But would kids be into a card game? The cards did summon monsters, but in Pokémon and Digimon, the monsters are just there, moving around and not relegated to a glorified checkers board arena. It turned out, yes, kids would be REALLY into that. Yu-Gi-Oh! debuted at number one in multiple demographics in September 2001, and would remain a steady part of its lineup for years to come.
And how did Fox Kids respond? Did the "anime invasion" work out? Well, sort of, but not in the way they were hoping.
In 2001, due to diminishing ratings and audiences, Fox Kids Worldwide (along with Fox Family Worldwide) were sold to The Walt Disney Company. By November 7th, they'd canceled their weekly afternoon blocks, and the next year, they'd end up selling their entire Saturday morning block to a company that had provided their rivals with the very same TV shows that aided in sinking them: 4Kids Entertainment. The final show to premiere on the original Fox Kids was Galidor: Defenders of the Outer Dimension, a live action series that stood beside Alienators: Evolution Continues (a cartoon sequel to the mediocre 2001 comedy Evolution) and the underrated Medabots as the block's last gasp.
Renamed FoxBox in late 2002 (and later 4KidsTV in 2005), the 4Kids run schedule would, over the years, include anime like Kirby! Right Back At Ya!, Ultimate Muscle, Fighting Foodons, Sonic X, Shaman King, and eventually, in 2004, the infamous One Piece dub. The first Saturday of the new FoxBox lineup would also outdo the previous Saturday's Fox Kids lineup. Disney would acquire the rights to Digimon and it showed up on ABC Family in late 2001 (eighteen years later, a reboot of the original series would air, which can be watched on Crunchyroll).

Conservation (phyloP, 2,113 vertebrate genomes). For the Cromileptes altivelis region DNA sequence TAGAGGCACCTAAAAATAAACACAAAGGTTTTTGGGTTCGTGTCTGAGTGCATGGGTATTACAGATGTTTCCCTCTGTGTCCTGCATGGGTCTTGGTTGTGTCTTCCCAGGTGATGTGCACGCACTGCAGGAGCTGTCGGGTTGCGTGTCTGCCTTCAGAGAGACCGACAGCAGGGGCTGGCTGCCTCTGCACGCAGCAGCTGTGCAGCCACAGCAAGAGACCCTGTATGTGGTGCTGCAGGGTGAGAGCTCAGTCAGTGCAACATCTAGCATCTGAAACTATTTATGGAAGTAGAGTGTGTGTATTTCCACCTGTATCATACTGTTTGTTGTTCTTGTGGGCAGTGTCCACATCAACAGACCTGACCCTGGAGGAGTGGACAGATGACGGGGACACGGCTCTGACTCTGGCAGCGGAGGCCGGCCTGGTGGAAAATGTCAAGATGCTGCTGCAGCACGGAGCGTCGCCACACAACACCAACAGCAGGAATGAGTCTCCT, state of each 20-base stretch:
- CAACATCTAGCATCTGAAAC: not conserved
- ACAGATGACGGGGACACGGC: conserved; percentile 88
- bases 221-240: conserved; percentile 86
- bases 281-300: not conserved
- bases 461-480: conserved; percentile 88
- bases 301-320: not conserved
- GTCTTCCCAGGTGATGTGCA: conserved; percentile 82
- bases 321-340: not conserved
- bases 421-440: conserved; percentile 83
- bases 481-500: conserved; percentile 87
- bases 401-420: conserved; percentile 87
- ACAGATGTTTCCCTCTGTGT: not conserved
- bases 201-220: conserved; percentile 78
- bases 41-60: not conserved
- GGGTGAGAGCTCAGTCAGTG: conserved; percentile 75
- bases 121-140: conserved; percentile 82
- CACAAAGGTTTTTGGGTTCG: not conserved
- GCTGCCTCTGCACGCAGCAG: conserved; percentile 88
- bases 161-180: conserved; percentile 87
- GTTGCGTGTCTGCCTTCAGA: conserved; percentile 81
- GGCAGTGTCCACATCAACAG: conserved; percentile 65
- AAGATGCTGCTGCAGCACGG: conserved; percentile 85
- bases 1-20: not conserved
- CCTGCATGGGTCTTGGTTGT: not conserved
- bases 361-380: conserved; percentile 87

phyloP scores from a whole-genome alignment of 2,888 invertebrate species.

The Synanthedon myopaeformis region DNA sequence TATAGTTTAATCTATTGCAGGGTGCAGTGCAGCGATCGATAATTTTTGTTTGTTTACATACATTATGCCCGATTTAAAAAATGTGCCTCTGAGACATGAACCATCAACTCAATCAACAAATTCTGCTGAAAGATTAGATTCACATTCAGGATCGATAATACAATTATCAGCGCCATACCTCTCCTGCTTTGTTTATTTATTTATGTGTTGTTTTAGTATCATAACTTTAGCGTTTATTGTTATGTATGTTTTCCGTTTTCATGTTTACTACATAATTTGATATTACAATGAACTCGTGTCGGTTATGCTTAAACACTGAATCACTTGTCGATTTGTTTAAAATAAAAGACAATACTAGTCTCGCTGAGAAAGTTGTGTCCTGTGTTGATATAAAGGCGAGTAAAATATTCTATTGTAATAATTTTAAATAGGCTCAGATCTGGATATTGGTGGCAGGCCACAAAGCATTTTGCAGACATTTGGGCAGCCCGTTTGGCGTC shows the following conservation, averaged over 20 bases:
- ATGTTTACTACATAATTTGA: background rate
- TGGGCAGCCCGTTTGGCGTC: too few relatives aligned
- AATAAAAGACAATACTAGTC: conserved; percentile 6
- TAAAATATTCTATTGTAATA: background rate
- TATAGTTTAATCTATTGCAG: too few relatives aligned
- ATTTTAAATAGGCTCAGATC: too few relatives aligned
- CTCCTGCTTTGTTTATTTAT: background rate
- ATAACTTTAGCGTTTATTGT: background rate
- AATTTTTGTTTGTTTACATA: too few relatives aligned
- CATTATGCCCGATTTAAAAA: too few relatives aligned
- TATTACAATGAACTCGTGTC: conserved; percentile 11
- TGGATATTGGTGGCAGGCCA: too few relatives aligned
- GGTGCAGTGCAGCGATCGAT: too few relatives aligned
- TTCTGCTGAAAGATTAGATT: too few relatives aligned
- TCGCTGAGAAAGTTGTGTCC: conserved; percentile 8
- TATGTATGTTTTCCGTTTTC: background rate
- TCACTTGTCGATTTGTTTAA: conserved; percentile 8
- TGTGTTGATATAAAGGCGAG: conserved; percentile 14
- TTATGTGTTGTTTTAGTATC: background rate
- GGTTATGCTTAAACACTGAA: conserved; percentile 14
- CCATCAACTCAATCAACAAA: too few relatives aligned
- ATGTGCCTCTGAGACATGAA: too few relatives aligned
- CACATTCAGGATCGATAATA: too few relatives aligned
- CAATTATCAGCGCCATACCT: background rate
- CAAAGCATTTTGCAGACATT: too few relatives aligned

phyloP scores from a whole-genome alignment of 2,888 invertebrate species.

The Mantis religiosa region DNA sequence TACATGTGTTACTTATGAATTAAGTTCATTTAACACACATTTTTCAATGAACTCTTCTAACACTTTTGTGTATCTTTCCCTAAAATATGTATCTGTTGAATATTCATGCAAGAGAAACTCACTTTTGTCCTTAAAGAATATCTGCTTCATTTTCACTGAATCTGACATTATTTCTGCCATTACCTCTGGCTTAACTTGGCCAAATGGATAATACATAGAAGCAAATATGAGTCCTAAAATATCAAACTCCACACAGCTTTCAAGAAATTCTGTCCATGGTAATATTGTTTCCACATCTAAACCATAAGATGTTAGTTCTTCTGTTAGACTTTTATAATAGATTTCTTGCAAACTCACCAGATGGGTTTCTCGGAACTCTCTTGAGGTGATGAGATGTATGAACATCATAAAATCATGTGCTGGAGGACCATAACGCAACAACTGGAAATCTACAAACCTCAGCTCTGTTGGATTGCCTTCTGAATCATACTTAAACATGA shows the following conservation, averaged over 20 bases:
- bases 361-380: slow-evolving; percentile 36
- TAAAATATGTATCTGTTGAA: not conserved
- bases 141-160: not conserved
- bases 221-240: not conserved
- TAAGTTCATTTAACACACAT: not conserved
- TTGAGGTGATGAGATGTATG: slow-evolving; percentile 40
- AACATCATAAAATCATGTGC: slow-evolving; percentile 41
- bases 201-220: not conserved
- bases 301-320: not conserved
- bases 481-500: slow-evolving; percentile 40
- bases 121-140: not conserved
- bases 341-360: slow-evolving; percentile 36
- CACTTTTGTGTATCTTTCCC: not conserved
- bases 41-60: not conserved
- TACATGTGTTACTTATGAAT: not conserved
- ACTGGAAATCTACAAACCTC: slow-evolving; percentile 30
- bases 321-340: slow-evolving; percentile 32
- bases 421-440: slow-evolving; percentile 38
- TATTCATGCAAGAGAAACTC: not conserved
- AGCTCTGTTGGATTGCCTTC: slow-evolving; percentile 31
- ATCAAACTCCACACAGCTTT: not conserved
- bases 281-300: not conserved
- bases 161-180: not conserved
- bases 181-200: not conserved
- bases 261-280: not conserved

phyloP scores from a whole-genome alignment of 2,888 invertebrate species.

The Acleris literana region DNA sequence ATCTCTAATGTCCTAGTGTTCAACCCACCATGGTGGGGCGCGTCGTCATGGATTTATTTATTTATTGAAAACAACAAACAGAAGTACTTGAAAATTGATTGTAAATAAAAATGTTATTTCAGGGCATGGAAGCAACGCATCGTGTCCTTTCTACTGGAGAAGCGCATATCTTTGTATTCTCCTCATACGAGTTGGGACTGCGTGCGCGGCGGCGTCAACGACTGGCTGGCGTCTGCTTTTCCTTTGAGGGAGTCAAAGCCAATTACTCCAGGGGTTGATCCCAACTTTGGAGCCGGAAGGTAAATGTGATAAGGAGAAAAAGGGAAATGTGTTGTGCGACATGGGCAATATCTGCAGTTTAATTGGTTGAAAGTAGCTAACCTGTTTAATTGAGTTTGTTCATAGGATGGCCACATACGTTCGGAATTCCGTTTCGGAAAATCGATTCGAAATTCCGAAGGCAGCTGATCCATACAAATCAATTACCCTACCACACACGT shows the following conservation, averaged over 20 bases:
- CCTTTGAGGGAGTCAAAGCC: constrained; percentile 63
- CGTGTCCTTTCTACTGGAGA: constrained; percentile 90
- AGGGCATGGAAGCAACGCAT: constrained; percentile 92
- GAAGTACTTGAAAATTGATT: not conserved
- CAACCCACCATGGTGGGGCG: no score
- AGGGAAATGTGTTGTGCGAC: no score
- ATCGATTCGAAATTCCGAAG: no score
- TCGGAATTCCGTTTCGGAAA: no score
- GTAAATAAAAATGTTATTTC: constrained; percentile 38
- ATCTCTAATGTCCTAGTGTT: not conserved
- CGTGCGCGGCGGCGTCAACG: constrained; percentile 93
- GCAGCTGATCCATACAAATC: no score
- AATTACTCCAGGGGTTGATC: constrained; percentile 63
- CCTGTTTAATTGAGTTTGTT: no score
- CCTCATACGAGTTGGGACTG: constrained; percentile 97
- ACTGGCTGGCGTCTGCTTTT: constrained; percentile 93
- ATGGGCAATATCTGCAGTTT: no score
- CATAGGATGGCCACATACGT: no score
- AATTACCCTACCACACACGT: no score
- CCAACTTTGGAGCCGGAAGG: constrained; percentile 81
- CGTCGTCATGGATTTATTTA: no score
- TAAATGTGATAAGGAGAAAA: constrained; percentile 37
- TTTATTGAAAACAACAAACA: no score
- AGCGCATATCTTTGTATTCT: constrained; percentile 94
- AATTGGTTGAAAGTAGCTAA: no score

Eventually, in 2007, the Monster War would come full circle. 4Kids Entertainment announced they would be taking over the Kids' WB Saturday morning block entirely, renaming it the "CW4KIDS," as The CW had been born after UPN and The WB had ceased to be. Pokémon was long gone by this point, having been dropped by Kids' WB in 2006, and was now overseen by The Pokémon Company International on Cartoon Network.
"We wish Pokémon USA much success going forward," the CEO of 4Kids Entertainment said. Later sued over "illegal agreements" regarding the Yu-Gi-Oh! franchise, the company would eventually file for bankruptcy in 2016. Pokémon Journeys, the latest installment in the franchise, launches on Netflix on June 12th.
Daniel Dockery is a Senior Staff Writer for Crunchyroll. Follow him on Twitter!